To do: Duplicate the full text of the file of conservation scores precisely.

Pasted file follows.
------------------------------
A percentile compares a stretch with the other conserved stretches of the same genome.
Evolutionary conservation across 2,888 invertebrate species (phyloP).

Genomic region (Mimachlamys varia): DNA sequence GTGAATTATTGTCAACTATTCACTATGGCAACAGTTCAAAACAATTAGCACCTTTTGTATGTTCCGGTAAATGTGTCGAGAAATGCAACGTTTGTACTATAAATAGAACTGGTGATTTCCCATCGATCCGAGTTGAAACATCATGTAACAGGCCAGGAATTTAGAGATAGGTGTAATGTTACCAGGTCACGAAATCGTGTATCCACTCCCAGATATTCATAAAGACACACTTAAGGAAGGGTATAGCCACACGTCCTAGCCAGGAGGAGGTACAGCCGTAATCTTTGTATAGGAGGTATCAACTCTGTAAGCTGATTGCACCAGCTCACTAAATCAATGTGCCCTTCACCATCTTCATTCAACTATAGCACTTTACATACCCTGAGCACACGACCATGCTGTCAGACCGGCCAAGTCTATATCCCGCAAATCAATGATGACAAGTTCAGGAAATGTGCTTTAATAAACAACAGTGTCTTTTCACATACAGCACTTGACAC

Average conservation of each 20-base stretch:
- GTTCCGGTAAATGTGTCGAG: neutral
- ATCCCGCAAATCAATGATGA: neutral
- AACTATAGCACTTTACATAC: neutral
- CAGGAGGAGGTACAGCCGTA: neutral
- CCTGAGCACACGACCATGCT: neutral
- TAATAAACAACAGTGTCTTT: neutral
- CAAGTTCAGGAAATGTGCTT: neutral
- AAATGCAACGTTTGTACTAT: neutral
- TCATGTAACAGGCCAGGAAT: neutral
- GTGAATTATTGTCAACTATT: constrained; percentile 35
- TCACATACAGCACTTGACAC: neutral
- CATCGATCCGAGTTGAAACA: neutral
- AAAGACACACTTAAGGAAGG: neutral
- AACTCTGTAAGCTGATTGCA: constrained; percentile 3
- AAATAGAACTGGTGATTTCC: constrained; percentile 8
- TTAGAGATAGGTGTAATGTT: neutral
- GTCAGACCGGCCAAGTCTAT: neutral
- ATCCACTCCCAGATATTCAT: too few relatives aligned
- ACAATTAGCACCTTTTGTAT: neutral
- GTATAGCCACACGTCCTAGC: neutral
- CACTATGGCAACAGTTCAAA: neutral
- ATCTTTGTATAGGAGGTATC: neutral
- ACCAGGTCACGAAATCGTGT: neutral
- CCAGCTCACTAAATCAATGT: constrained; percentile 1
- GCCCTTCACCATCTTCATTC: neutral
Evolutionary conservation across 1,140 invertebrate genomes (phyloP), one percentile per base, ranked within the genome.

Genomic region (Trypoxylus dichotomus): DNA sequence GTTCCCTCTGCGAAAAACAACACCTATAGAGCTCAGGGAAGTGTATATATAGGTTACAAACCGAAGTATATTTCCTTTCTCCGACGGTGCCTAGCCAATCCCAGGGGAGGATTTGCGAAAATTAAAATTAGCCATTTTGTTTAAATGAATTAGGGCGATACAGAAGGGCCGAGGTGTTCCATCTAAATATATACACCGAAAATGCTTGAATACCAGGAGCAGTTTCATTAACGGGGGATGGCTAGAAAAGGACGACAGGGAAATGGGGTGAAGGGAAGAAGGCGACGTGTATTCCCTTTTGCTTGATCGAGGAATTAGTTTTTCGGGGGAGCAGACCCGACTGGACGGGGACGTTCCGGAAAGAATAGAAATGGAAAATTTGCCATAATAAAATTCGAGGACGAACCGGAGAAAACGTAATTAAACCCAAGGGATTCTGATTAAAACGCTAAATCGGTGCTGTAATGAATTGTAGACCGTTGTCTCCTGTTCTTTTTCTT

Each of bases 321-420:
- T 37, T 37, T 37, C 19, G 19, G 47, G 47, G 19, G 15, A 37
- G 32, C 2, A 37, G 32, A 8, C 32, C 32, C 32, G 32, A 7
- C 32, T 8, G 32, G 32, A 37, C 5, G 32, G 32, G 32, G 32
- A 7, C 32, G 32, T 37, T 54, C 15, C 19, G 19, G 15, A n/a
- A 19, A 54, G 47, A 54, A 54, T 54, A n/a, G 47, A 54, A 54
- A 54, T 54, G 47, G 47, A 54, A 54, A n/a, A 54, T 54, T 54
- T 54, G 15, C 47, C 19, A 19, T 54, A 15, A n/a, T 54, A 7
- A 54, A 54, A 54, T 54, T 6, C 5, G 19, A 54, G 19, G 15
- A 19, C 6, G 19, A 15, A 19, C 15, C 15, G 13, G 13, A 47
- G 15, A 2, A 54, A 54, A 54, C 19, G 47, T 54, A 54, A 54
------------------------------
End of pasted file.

A percentile compares a stretch with the other conserved stretches of the same genome.
Evolutionary conservation across 2,888 invertebrate species (phyloP).

Genomic region (Mimachlamys varia): DNA sequence GTGAATTATTGTCAACTATTCACTATGGCAACAGTTCAAAACAATTAGCACCTTTTGTATGTTCCGGTAAATGTGTCGAGAAATGCAACGTTTGTACTATAAATAGAACTGGTGATTTCCCATCGATCCGAGTTGAAACATCATGTAACAGGCCAGGAATTTAGAGATAGGTGTAATGTTACCAGGTCACGAAATCGTGTATCCACTCCCAGATATTCATAAAGACACACTTAAGGAAGGGTATAGCCACACGTCCTAGCCAGGAGGAGGTACAGCCGTAATCTTTGTATAGGAGGTATCAACTCTGTAAGCTGATTGCACCAGCTCACTAAATCAATGTGCCCTTCACCATCTTCATTCAACTATAGCACTTTACATACCCTGAGCACACGACCATGCTGTCAGACCGGCCAAGTCTATATCCCGCAAATCAATGATGACAAGTTCAGGAAATGTGCTTTAATAAACAACAGTGTCTTTTCACATACAGCACTTGACAC

Average conservation of each 20-base stretch:
- GTTCCGGTAAATGTGTCGAG: neutral
- ATCCCGCAAATCAATGATGA: neutral
- AACTATAGCACTTTACATAC: neutral
- CAGGAGGAGGTACAGCCGTA: neutral
- CCTGAGCACACGACCATGCT: neutral
- TAATAAACAACAGTGTCTTT: neutral
- CAAGTTCAGGAAATGTGCTT: neutral
- AAATGCAACGTTTGTACTAT: neutral
- TCATGTAACAGGCCAGGAAT: neutral
- GTGAATTATTGTCAACTATT: constrained; percentile 35
- TCACATACAGCACTTGACAC: neutral
- CATCGATCCGAGTTGAAACA: neutral
- AAAGACACACTTAAGGAAGG: neutral
- AACTCTGTAAGCTGATTGCA: constrained; percentile 3
- AAATAGAACTGGTGATTTCC: constrained; percentile 8
- TTAGAGATAGGTGTAATGTT: neutral
- GTCAGACCGGCCAAGTCTAT: neutral
- ATCCACTCCCAGATATTCAT: too few relatives aligned
- ACAATTAGCACCTTTTGTAT: neutral
- GTATAGCCACACGTCCTAGC: neutral
- CACTATGGCAACAGTTCAAA: neutral
- ATCTTTGTATAGGAGGTATC: neutral
- ACCAGGTCACGAAATCGTGT: neutral
- CCAGCTCACTAAATCAATGT: constrained; percentile 1
- GCCCTTCACCATCTTCATTC: neutral
Evolutionary conservation across 1,140 invertebrate genomes (phyloP), one percentile per base, ranked within the genome.

Genomic region (Trypoxylus dichotomus): DNA sequence GTTCCCTCTGCGAAAAACAACACCTATAGAGCTCAGGGAAGTGTATATATAGGTTACAAACCGAAGTATATTTCCTTTCTCCGACGGTGCCTAGCCAATCCCAGGGGAGGATTTGCGAAAATTAAAATTAGCCATTTTGTTTAAATGAATTAGGGCGATACAGAAGGGCCGAGGTGTTCCATCTAAATATATACACCGAAAATGCTTGAATACCAGGAGCAGTTTCATTAACGGGGGATGGCTAGAAAAGGACGACAGGGAAATGGGGTGAAGGGAAGAAGGCGACGTGTATTCCCTTTTGCTTGATCGAGGAATTAGTTTTTCGGGGGAGCAGACCCGACTGGACGGGGACGTTCCGGAAAGAATAGAAATGGAAAATTTGCCATAATAAAATTCGAGGACGAACCGGAGAAAACGTAATTAAACCCAAGGGATTCTGATTAAAACGCTAAATCGGTGCTGTAATGAATTGTAGACCGTTGTCTCCTGTTCTTTTTCTT

Each of bases 321-420:
- T 37, T 37, T 37, C 19, G 19, G 47, G 47, G 19, G 15, A 37
- G 32, C 2, A 37, G 32, A 8, C 32, C 32, C 32, G 32, A 7
- C 32, T 8, G 32, G 32, A 37, C 5, G 32, G 32, G 32, G 32
- A 7, C 32, G 32, T 37, T 54, C 15, C 19, G 19, G 15, A n/a
- A 19, A 54, G 47, A 54, A 54, T 54, A n/a, G 47, A 54, A 54
- A 54, T 54, G 47, G 47, A 54, A 54, A n/a, A 54, T 54, T 54
- T 54, G 15, C 47, C 19, A 19, T 54, A 15, A n/a, T 54, A 7
- A 54, A 54, A 54, T 54, T 6, C 5, G 19, A 54, G 19, G 15
- A 19, C 6, G 19, A 15, A 19, C 15, C 15, G 13, G 13, A 47
- G 15, A 2, A 54, A 54, A 54, C 19, G 47, T 54, A 54, A 54